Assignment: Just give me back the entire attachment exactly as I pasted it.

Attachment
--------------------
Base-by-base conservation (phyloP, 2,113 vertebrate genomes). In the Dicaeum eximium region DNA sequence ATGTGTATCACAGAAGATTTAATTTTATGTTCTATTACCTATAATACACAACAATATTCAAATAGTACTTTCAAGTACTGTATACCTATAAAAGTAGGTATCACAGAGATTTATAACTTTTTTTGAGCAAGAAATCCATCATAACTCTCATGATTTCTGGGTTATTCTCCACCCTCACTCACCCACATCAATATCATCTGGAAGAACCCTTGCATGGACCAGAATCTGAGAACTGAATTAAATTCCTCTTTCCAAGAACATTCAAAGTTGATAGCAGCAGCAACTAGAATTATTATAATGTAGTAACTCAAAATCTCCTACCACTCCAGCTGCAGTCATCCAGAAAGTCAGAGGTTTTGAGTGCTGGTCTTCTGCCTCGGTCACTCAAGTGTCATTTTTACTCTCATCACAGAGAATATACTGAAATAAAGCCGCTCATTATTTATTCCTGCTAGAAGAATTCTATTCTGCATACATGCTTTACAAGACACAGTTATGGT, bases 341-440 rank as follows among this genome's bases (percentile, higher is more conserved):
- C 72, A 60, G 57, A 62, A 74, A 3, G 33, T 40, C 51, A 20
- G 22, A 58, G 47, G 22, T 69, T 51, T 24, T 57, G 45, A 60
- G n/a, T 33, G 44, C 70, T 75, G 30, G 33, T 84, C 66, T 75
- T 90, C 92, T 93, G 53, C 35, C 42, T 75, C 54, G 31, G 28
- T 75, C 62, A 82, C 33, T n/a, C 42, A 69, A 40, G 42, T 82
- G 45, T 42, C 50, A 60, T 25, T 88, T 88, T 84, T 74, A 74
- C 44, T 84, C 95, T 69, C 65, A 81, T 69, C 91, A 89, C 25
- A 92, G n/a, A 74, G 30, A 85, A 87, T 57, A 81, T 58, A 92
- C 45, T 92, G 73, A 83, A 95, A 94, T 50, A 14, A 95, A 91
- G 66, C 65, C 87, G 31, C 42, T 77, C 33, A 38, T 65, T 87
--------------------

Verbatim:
Base-by-base conservation (phyloP, 2,113 vertebrate genomes). In the Dicaeum eximium region DNA sequence ATGTGTATCACAGAAGATTTAATTTTATGTTCTATTACCTATAATACACAACAATATTCAAATAGTACTTTCAAGTACTGTATACCTATAAAAGTAGGTATCACAGAGATTTATAACTTTTTTTGAGCAAGAAATCCATCATAACTCTCATGATTTCTGGGTTATTCTCCACCCTCACTCACCCACATCAATATCATCTGGAAGAACCCTTGCATGGACCAGAATCTGAGAACTGAATTAAATTCCTCTTTCCAAGAACATTCAAAGTTGATAGCAGCAGCAACTAGAATTATTATAATGTAGTAACTCAAAATCTCCTACCACTCCAGCTGCAGTCATCCAGAAAGTCAGAGGTTTTGAGTGCTGGTCTTCTGCCTCGGTCACTCAAGTGTCATTTTTACTCTCATCACAGAGAATATACTGAAATAAAGCCGCTCATTATTTATTCCTGCTAGAAGAATTCTATTCTGCATACATGCTTTACAAGACACAGTTATGGT, bases 341-440 rank as follows among this genome's bases (percentile, higher is more conserved):
- C 72, A 60, G 57, A 62, A 74, A 3, G 33, T 40, C 51, A 20
- G 22, A 58, G 47, G 22, T 69, T 51, T 24, T 57, G 45, A 60
- G n/a, T 33, G 44, C 70, T 75, G 30, G 33, T 84, C 66, T 75
- T 90, C 92, T 93, G 53, C 35, C 42, T 75, C 54, G 31, G 28
- T 75, C 62, A 82, C 33, T n/a, C 42, A 69, A 40, G 42, T 82
- G 45, T 42, C 50, A 60, T 25, T 88, T 88, T 84, T 74, A 74
- C 44, T 84, C 95, T 69, C 65, A 81, T 69, C 91, A 89, C 25
- A 92, G n/a, A 74, G 30, A 85, A 87, T 57, A 81, T 58, A 92
- C 45, T 92, G 73, A 83, A 95, A 94, T 50, A 14, A 95, A 91
- G 66, C 65, C 87, G 31, C 42, T 77, C 33, A 38, T 65, T 87